11. Peleg Y, Kudose S, D’Agati V, Siddall E, Ahmad S, Kisselev S, Gharavi A, Canetta P: Acute kidney injury due to collapsing glomerulopathy following COVID-19 infection. Kidney Int Rep 5: 940–945, 2020
12. Puelles VG, Lütgehetmann M, Lindenmeyer MT, Sperhake JP, Wong MN, Allweiss L, Chilla S, Heinemann A, Wanner N, Liu S, Braun F, Lu S, Pfefferle S, Schröder AS, Edler C, Gross O, Glatzel M, Wichmann D, Wiech T, Kluge S, Pueschel K, Aepfelbacher M, Huber TB: Multiorgan and renal tropism of SARS-CoV-2 [published online ahead of print May 13, 2020]. N Engl J Med doi:10.1056/NEJMc2011400
13. Kaksonen M, Roux A: Mechanisms of clathrin-mediated endocytosis. Nat Rev Mol Cell Biol 19: 313–326, 2018
14. Inoue K, Ishibe S: Podocyte endocytosis in the regulation of the glomerular filtration barrier. Am J Physiol Renal Physiol 309: F398–F405, 2015
15. Farquhar MG, Vernier RL, Good RA: An electron microscope study of the glomerulus in nephrosis, glomerulonephritis, and lupus erythematosus. J Exp Med 106: 649–660, 1957
16. Castrop H, Schießl IM: Novel routes of albumin passage across the glomerular filtration barrier. Acta Physiol (Oxf) 219: 544–553, 2017
17. Naicker S, Yang CW, Hwang SJ, Liu BC, Chen JH, Jha V: The Novel Coronavirus 2019 epidemic and kidneys. Kidney Int 97: 824–828, 2020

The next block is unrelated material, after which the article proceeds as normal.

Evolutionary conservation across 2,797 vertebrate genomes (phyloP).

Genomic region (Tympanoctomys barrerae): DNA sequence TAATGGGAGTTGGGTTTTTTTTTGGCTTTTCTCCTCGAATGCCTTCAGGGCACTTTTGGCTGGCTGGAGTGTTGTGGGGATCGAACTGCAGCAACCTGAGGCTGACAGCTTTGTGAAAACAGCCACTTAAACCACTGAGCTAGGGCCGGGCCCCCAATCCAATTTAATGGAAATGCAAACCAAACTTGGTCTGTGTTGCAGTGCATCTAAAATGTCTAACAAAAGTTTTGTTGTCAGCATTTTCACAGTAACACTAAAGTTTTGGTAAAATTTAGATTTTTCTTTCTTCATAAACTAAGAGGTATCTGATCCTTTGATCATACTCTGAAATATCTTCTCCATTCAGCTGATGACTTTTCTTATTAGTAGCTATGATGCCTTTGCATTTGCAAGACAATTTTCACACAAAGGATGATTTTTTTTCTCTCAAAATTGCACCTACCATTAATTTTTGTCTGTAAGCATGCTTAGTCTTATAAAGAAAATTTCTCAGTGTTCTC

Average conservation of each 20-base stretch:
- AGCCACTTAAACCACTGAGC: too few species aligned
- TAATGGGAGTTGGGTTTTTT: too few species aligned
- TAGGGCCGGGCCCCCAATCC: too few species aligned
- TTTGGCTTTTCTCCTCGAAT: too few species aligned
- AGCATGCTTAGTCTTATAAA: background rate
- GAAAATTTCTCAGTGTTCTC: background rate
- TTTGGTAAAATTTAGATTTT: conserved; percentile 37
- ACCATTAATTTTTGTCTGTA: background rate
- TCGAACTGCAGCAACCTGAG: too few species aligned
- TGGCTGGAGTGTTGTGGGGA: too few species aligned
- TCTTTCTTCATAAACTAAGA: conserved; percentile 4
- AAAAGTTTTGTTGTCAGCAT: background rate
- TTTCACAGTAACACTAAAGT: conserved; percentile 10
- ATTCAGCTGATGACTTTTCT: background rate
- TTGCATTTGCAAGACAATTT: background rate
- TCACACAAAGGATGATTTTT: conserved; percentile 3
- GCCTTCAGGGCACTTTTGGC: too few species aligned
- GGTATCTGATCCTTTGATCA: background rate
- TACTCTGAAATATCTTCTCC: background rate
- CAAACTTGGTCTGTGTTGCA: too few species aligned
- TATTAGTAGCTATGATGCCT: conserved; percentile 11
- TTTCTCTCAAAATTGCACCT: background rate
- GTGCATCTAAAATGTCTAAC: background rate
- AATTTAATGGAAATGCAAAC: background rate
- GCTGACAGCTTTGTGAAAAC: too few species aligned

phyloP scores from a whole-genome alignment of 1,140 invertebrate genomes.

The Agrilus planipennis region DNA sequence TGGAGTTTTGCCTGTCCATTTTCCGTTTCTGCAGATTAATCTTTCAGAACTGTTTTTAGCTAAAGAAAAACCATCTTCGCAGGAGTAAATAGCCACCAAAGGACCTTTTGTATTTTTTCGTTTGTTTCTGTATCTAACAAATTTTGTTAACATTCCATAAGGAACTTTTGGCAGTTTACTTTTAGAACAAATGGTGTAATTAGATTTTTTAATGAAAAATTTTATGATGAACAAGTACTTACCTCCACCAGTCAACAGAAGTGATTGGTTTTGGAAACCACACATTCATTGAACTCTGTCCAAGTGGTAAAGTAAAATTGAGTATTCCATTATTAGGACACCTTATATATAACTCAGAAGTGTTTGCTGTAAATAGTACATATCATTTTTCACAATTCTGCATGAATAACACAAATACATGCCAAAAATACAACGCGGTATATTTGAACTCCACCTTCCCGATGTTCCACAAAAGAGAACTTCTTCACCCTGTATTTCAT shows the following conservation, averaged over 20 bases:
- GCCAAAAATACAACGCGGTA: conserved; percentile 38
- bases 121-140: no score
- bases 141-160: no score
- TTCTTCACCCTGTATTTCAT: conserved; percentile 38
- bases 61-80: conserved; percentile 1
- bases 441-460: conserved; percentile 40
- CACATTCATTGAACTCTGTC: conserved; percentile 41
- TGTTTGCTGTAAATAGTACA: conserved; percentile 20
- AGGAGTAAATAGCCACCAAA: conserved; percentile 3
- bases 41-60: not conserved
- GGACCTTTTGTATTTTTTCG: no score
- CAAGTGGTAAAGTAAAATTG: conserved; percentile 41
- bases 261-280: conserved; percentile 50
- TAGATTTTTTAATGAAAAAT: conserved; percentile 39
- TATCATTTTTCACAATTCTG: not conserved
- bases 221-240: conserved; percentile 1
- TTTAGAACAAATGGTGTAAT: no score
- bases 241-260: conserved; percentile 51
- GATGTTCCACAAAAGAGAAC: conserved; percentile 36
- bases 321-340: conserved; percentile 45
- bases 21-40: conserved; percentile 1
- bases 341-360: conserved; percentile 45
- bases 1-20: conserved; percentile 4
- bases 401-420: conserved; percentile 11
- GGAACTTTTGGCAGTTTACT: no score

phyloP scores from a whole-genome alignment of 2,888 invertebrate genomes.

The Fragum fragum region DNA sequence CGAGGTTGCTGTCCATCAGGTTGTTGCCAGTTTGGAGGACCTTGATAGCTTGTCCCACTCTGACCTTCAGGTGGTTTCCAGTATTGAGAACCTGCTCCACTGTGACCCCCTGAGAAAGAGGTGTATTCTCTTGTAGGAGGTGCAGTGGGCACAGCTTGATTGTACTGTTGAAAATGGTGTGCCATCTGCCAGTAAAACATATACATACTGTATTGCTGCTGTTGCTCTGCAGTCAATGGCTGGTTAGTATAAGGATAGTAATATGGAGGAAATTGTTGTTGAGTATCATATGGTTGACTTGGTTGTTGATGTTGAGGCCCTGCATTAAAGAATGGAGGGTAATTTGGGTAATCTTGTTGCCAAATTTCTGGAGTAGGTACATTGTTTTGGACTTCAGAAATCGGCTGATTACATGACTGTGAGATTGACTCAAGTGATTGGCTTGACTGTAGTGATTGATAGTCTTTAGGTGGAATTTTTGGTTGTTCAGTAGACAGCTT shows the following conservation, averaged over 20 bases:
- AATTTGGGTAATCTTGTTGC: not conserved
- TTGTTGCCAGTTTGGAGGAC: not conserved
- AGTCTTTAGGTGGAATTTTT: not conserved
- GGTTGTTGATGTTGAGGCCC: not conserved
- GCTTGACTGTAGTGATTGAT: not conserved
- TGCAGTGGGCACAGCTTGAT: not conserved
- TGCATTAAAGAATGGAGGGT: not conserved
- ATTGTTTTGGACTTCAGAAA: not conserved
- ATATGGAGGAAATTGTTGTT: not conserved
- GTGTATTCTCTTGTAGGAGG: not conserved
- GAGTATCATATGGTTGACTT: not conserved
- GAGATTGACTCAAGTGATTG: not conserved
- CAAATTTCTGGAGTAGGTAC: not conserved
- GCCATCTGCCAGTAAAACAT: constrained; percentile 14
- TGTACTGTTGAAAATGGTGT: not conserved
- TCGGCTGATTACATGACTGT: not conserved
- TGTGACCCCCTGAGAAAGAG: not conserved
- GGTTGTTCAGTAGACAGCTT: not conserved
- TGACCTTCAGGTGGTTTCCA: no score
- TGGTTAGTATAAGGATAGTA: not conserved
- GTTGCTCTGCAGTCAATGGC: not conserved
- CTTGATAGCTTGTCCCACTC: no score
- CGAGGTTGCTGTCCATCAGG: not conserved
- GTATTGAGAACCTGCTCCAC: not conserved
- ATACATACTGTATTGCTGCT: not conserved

18. Cheng Y, Luo R, Wang K, Zhang M, Wang Z, Dong L, Li J, Yao Y, Ge S, Xu G: Kidney disease is associated with in-hospital death of patients with COVID-19. Kidney Int 97: 829–838, 2020
19. Su H, Yang M, Wan C, Yi LX, Tang F, Zhu HY, Yi F, Yang HC, Fogo AB, Nie X, Zhang C: Renal histopathological analysis of 26 postmortem findings of patients with COVID-19 in China. Kidney Int 98: 219–227, 2020
20. Schuh CD, Polesel M, Platonova E, Haenni D, Gassama A, Tokonami N, Ghazi S, Bugarski M, Devuyst O, Ziegler U, Hall AM: Combined structural and functional imaging of the kidney reveals major axial differences in proximal tubule endocytosis. J Am Soc Nephrol 29: 2696–2712, 2018
21. Karpman D, Ståhl AL, Arvidsson I: Extracellular vesicles in renal disease. Nat Rev Nephrol 13: 545–562, 2017
22. Pisitkun T, Shen RF, Knepper MA: Identification and proteomic profiling of exosomes in human urine. Proc Natl Acad Sci U S A 101: 13368–13373, 2004
23. Dalton AJ: Microvesicles and vesicles of multivesicular bodies versus “virus-like” particles. J Natl Cancer Inst 54: 1137–1148, 1975

clinical nephrology; COVID-19; endosomes; exosomes; inclusions; microscopy; electron; microscopy; immunoelectron; pandemics; reverse transcriptase polymerase chain reaction; RNA; viral; SARS-CoV-2; ultrastructure; virions

Copyright © 2020 by the American Society of Nephrology